Furthermore, the survey revealed that relatively few barriers were met during the process of international sourcing (Graph 9). Between 2001 and 2006, among the enterprises that did so, the obstacle that was most often given as being 'very important' was that of the ‘Legal and administrative’ kind, which was given by 12 % of the enterprises. All other barriers had values of 10 % or less, including that of ‘linguistic or cultural barriers’ which was given by 8 % of the enterprises. ‘Uncertainty of international standards’ was the least problem: only five out of 100 enterprises considered that as a disturbing or blocking factor.
International sourcing plans for 2007-2009
Graph 10 shows the proportion of enterprises which intend to internationally source business functions between 2007 and 2009. One question referred to the destination of future sourcing activities, and another the business support functions that would likely be concerned. Compared to 2001-2006, the destination of sourcing activities appears to be slightly different. Sourcing within the EU still shows the highest shares in most of the countries for which data are available, but there are clear particularities: Slovenian enterprises will most likely continue to source mainly to ‘other European countries’ as many enterprises have done in the past. As a destination, India is of interest for Denmark and Portugal. The highest proportion of enterprises intending to source to China were in Italy (around a quarter). China was also an important destination of planned sourcing for Germany and Denmark (shares close to 20 %).
Asked about what support business functions would likely be sourced abroad in the next years (2007-2009), manufacturing enterprises generally continued to display higher proportions of planned international sourcing than those active in other sectors (data not shown). Enterprises in the United Kingdom had proportions between 20 % and 25 % in several categories (see the category labels displayed in Table 2), with a particularly high 35 % for ‘distribution and logistics’. Ireland followed with lower shares overall, but nevertheless 29 % for ‘distribution and logistics’ and 23 % for ‘engineering and related technical services’. Manufacturing enterprises in Slovenia and Germany were mainly interested in the future sourcing of ‘marketing, sales and after sales services’ (17 % for both countries).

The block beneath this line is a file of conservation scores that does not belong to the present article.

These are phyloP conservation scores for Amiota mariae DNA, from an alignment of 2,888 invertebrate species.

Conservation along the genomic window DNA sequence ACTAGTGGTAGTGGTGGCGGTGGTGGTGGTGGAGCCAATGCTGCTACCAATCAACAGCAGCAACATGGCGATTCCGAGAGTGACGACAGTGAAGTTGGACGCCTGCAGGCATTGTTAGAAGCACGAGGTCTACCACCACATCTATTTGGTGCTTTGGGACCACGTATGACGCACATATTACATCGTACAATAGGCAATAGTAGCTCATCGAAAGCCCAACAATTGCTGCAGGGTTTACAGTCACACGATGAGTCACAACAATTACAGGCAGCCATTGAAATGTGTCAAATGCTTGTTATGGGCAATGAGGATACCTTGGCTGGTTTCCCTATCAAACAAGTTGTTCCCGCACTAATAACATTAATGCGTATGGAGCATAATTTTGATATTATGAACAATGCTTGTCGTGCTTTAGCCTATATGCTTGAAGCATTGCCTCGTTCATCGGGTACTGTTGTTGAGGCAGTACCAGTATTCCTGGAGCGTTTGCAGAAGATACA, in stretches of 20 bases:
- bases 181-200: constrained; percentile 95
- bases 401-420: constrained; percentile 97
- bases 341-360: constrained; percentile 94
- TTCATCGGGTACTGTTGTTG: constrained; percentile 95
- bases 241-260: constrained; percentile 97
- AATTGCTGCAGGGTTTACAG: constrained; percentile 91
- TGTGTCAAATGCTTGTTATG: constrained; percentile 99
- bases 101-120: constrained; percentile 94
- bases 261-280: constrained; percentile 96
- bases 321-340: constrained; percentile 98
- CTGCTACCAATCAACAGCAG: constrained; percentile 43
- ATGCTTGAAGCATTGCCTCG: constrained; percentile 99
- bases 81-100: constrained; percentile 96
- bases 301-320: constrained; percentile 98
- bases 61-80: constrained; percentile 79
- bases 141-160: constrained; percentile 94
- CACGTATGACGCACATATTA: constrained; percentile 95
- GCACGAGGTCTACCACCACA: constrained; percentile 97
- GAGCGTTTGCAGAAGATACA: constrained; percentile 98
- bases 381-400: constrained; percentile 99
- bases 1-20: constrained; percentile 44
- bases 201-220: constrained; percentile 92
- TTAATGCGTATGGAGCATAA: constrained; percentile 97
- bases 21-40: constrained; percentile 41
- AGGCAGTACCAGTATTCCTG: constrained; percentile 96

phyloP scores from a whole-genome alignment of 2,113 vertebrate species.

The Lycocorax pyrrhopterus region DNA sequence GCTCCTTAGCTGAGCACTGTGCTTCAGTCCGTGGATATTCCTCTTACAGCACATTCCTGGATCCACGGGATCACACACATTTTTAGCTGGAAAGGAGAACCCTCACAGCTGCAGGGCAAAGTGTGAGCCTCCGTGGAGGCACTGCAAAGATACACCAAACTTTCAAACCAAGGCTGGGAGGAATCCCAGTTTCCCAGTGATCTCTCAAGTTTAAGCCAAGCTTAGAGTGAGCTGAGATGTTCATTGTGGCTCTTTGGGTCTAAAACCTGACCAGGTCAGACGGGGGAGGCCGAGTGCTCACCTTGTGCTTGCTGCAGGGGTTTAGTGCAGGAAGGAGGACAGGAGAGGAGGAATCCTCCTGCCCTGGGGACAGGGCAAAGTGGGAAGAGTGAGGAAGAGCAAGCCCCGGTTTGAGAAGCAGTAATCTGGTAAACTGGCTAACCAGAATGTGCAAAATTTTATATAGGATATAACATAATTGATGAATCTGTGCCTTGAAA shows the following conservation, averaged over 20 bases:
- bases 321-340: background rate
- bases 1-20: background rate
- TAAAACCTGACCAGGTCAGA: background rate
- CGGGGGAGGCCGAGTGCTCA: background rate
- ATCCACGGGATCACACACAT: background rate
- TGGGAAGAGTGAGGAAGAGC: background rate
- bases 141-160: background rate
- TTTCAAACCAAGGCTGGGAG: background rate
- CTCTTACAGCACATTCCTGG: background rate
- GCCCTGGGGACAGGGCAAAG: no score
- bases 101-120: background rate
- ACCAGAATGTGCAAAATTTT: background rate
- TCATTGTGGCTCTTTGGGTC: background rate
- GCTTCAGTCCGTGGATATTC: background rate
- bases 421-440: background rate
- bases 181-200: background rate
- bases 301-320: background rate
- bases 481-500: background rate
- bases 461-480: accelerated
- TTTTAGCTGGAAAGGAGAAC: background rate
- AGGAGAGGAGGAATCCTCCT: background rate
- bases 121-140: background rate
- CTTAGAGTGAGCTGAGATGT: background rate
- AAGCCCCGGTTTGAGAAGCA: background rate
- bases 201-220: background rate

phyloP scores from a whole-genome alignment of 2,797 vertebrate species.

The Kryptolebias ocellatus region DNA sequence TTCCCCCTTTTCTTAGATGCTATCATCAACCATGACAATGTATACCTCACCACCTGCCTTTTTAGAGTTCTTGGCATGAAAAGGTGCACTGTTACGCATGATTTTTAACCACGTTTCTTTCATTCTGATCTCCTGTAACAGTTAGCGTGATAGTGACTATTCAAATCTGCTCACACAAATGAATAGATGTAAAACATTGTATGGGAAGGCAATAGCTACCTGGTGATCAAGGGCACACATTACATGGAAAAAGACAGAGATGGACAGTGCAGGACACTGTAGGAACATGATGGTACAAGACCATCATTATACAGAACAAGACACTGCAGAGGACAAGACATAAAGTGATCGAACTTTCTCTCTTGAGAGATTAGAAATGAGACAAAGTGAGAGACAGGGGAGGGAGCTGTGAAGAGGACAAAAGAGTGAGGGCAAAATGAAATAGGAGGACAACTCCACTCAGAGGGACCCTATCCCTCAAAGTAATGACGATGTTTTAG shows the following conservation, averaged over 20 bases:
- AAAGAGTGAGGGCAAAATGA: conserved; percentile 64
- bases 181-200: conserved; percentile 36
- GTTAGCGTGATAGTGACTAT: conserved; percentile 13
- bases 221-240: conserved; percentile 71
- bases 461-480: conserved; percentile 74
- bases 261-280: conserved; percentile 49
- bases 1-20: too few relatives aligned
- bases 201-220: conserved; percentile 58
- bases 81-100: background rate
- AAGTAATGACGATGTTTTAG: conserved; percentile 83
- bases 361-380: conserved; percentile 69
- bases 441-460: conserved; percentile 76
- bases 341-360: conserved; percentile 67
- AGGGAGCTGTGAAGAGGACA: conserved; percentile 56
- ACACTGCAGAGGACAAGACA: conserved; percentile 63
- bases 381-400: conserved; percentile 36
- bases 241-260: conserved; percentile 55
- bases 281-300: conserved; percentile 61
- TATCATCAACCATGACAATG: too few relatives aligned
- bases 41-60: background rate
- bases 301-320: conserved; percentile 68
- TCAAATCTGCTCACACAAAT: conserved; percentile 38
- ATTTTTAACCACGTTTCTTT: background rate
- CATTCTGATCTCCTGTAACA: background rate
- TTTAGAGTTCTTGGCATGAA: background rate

Non-manufacturing enterprises intend to internationally source far less: The only countries where these enterprises scored proportions of over 10 % were Germany and Ireland, and this was only for ‘Marketing, sales and after sales services’ (12 % and 11 % respectively).
Data sources and availability
The data presented in this article are from a survey on the relocation of the domestic production of goods and services to producers abroad. This results from a decision taken by a resident producer to stop their domestic production. The data, which cover the period 2001-2006, has been collected on a voluntary basis in 13 countries:
- Czech Republic
- the Netherlands
- United Kingdom
The international sourcing statistics cover NACE Rev.1.1 (Statistical Classification of Economic Activities in the European Community) sections C to I and K which, broadly speaking, cover Non-financial market activities. The data refers to enterprises with 100 or more employees.
Further Eurostat information
- International Sourcing in Europe - Statistics in focus 4/2009
- Features of International Sourcing in Europe in 2001-2006 - Statistics in focus 73/2009
- Plans for International Sourcing in Europe in 2007-2009 Statistics in focus 74/2009
Methodology / Metadata
- International sourcing statistics - all activities (ESMS metadata file - iss_esms)
- Structural Business Statistics (ESMS metadata file - sbs_esms)
- ↑ The survey was economy-wide and covered enterprises with 100 or more employees.
- ↑ 2.0 2.1 Results from Sweden and the UK are affected by the special set-up used when determining target populations. In Sweden, international sourcing is probably underestimated, while in the UK it may be overestimated.
- ↑ The average has a somewhat limited reliability as the data from certain countries are provisional (Czech Republic and Portugal) or are unreliable (the Netherlands).
- ↑ As the survey covered only service activities, the Spanish results are not analysed.